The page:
!=======================================================
    !Please note that RST packets are sent back to the source
    !
    interface Ethernet 0/1
    ip nat outside
    !
    ip nat inside source static tcp 192.10.1.4 9998 155.1.34.3 3123 no-alias
    ip nat inside source static tcp 192.10.1.4 9999 155.1.34.3 8080 no-alias
    !=======================================================

    2nd solution
    !=======================================================
    !
    ip cef ! not needed if default
    !
    ip nbar port-map custom-01 tcp 8080 3128
    !
    class-map match-all CUSTOM-CLASS
    match protocol custom-01
    !
    policy-map DROP-CUSTOM-POLICY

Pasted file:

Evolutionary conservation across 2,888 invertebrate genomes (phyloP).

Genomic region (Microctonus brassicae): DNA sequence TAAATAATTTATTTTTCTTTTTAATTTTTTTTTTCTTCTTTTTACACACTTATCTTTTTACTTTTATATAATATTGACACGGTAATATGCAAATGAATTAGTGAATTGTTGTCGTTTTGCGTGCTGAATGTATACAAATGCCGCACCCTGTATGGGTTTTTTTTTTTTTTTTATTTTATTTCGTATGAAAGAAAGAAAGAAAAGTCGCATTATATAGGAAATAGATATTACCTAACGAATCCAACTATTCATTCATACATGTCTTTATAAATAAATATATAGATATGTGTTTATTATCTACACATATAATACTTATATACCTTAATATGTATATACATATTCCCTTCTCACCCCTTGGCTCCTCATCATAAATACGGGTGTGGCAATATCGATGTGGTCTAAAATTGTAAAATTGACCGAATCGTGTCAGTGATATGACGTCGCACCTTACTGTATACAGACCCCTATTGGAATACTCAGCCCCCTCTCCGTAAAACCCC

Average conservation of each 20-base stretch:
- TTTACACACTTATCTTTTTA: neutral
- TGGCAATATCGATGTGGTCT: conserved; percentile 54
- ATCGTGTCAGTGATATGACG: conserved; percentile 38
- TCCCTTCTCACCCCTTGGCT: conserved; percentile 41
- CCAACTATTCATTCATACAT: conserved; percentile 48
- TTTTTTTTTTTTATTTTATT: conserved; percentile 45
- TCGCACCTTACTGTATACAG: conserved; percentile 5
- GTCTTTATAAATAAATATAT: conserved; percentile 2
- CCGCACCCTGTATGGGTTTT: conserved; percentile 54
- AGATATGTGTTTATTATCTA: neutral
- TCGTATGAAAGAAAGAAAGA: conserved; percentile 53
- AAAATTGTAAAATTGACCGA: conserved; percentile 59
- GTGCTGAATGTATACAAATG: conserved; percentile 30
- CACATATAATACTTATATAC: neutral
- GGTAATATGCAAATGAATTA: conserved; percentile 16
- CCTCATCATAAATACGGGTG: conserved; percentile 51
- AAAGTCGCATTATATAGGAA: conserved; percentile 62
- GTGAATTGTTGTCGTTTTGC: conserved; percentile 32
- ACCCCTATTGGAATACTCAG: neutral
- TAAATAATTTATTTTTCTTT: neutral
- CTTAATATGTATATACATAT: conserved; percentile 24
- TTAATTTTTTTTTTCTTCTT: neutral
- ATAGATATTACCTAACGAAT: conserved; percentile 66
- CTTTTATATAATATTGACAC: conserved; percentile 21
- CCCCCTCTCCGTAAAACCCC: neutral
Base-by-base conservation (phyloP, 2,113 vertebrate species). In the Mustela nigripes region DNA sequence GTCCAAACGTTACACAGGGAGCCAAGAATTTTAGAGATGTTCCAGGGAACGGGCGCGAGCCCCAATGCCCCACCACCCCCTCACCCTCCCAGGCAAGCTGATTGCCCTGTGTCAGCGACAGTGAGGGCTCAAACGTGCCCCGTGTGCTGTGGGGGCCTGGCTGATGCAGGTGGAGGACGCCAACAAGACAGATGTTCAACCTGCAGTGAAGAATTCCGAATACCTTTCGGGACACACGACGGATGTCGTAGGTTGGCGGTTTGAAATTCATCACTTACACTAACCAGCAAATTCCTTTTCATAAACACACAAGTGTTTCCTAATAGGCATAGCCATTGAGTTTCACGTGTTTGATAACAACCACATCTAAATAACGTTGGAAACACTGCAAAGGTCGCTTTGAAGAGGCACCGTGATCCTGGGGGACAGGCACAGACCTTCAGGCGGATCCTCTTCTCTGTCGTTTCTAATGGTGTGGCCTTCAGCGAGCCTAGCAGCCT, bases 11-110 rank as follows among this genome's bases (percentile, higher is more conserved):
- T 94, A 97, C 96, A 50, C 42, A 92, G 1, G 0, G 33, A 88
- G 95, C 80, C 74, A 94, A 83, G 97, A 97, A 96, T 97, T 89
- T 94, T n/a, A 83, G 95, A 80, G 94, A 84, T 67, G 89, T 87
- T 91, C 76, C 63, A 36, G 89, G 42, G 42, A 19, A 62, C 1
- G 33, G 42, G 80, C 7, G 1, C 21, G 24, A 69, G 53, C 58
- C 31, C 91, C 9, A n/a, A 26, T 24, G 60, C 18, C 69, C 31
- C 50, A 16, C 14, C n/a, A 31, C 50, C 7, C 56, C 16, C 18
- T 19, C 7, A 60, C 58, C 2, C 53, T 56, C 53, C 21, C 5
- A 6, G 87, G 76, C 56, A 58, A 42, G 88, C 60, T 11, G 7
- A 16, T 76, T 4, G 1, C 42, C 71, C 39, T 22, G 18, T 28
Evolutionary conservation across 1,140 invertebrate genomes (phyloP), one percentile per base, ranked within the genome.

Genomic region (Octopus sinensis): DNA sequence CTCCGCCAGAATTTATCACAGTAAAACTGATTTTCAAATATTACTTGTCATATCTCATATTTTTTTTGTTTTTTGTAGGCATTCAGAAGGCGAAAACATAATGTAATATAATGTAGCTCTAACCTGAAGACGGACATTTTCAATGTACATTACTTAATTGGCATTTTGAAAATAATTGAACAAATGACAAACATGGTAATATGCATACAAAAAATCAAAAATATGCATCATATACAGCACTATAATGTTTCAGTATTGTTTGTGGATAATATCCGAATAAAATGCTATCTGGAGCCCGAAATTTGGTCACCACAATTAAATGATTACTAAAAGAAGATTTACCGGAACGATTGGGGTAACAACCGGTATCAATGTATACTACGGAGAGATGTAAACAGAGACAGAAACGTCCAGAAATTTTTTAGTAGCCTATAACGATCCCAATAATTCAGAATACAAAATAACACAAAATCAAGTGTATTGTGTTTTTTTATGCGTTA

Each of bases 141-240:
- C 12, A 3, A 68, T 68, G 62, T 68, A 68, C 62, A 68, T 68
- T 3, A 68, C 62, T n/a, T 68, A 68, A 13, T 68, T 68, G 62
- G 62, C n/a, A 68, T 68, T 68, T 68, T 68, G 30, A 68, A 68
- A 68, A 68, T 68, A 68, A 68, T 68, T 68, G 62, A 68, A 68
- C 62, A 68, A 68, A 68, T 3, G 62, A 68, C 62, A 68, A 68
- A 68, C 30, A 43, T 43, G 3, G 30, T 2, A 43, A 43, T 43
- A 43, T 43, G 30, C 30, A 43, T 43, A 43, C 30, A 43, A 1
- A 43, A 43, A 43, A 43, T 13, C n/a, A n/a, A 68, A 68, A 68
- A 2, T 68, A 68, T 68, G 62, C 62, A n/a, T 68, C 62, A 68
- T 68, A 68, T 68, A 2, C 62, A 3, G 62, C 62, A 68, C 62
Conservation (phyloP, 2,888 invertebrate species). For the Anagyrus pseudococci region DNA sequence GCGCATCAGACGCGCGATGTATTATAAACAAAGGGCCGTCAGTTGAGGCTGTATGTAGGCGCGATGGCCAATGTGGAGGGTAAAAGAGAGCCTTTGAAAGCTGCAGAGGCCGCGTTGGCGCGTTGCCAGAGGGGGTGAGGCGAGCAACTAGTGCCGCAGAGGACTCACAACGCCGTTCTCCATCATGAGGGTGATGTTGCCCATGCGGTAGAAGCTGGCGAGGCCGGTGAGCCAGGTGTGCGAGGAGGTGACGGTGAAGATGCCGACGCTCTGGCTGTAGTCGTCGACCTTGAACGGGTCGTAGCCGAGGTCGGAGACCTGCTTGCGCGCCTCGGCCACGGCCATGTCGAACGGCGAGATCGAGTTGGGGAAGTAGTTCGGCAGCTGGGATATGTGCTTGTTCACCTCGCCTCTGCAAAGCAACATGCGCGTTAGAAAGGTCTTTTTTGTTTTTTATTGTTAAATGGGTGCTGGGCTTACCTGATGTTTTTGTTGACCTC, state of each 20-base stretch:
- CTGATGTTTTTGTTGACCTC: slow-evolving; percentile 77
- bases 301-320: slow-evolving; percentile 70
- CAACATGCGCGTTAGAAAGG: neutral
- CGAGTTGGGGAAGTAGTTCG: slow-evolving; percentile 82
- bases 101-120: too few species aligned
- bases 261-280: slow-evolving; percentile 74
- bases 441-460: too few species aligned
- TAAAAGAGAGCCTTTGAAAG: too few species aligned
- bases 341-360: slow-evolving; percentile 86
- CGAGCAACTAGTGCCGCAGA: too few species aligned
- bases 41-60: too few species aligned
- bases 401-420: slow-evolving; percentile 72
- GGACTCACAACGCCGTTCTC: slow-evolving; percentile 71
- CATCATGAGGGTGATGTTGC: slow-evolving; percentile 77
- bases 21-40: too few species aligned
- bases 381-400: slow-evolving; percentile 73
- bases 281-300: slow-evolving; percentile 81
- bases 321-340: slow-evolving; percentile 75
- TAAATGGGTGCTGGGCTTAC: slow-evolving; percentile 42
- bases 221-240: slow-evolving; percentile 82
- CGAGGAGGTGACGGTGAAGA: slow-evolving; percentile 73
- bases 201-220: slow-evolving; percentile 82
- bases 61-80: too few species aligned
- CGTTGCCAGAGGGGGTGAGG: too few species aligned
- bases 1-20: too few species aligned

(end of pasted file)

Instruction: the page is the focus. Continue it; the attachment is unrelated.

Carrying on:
class CUSTOM-CLASS
    drop
    !
    route-map LOOPBACK-TO-SERVER 10
    set interface E0/0
    ! or you can use the following in order to avoid arping on a broadcast medium
    ! set ip next-hop 155.1.34.3
    !
    interface Loopback9
    ip address 9.9.9.9 255.255.255.255
    ip policy route-map LOOPBACK-TO-SERVER
    service-policy input DROP-CUSTOM-POLICY
    !
    ip route 155.1.34.3 255.255.255.255 Loopback9
    !
    !=======================================================
    !The following is needed for the local generated packets
    !=======================================================
    !
    ip prefix-list SERVER seq 5 permit 155.1.34.3/32
    !
    route-map LOCAL-TO-SERVER permit 10
    match ip address prefix-list SERVER
    set interface E0/0
    !
    ip local policy route-map LOCAL-TO-SERVER
    !
    !=======================================================

    Quite strangely the 1st one didn’t win.

  5. […] Richard Bannister has proposed 4 solutions to the Internetwork Expert Brainteaser. They are great examples, especially on how to match certain fields of a Layer3 packet using Cisco Flexible Packet Matching (FPM).   […]